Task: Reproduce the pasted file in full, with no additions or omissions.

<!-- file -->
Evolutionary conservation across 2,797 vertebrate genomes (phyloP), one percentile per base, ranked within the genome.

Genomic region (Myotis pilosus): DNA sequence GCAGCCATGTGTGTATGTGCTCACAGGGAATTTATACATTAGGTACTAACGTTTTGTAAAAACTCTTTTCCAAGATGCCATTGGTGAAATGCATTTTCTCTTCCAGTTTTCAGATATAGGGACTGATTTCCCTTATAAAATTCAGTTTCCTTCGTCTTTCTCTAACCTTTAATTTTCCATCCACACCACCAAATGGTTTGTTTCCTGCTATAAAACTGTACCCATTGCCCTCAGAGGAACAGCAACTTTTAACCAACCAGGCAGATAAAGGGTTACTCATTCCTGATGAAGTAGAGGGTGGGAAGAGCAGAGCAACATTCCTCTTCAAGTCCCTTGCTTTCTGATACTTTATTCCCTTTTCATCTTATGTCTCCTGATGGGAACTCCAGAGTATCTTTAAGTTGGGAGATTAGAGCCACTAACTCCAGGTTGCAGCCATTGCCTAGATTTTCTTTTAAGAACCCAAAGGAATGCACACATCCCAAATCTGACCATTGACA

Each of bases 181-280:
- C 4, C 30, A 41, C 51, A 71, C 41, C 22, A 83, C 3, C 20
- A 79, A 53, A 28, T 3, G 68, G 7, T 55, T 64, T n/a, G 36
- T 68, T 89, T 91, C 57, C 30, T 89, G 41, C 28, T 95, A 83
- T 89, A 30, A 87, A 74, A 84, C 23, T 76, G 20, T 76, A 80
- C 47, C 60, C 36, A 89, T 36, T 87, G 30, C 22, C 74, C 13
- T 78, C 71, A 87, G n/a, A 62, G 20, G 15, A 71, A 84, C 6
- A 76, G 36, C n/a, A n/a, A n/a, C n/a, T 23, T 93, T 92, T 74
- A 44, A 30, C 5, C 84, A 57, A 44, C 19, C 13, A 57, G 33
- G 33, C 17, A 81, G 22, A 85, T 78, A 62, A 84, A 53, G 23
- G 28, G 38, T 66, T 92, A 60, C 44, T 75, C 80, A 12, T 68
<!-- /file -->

Evolutionary conservation across 2,797 vertebrate genomes (phyloP), one percentile per base, ranked within the genome.

Genomic region (Myotis pilosus): DNA sequence GCAGCCATGTGTGTATGTGCTCACAGGGAATTTATACATTAGGTACTAACGTTTTGTAAAAACTCTTTTCCAAGATGCCATTGGTGAAATGCATTTTCTCTTCCAGTTTTCAGATATAGGGACTGATTTCCCTTATAAAATTCAGTTTCCTTCGTCTTTCTCTAACCTTTAATTTTCCATCCACACCACCAAATGGTTTGTTTCCTGCTATAAAACTGTACCCATTGCCCTCAGAGGAACAGCAACTTTTAACCAACCAGGCAGATAAAGGGTTACTCATTCCTGATGAAGTAGAGGGTGGGAAGAGCAGAGCAACATTCCTCTTCAAGTCCCTTGCTTTCTGATACTTTATTCCCTTTTCATCTTATGTCTCCTGATGGGAACTCCAGAGTATCTTTAAGTTGGGAGATTAGAGCCACTAACTCCAGGTTGCAGCCATTGCCTAGATTTTCTTTTAAGAACCCAAAGGAATGCACACATCCCAAATCTGACCATTGACA

Each of bases 181-280:
- C 4, C 30, A 41, C 51, A 71, C 41, C 22, A 83, C 3, C 20
- A 79, A 53, A 28, T 3, G 68, G 7, T 55, T 64, T n/a, G 36
- T 68, T 89, T 91, C 57, C 30, T 89, G 41, C 28, T 95, A 83
- T 89, A 30, A 87, A 74, A 84, C 23, T 76, G 20, T 76, A 80
- C 47, C 60, C 36, A 89, T 36, T 87, G 30, C 22, C 74, C 13
- T 78, C 71, A 87, G n/a, A 62, G 20, G 15, A 71, A 84, C 6
- A 76, G 36, C n/a, A n/a, A n/a, C n/a, T 23, T 93, T 92, T 74
- A 44, A 30, C 5, C 84, A 57, A 44, C 19, C 13, A 57, G 33
- G 33, C 17, A 81, G 22, A 85, T 78, A 62, A 84, A 53, G 23
- G 28, G 38, T 66, T 92, A 60, C 44, T 75, C 80, A 12, T 68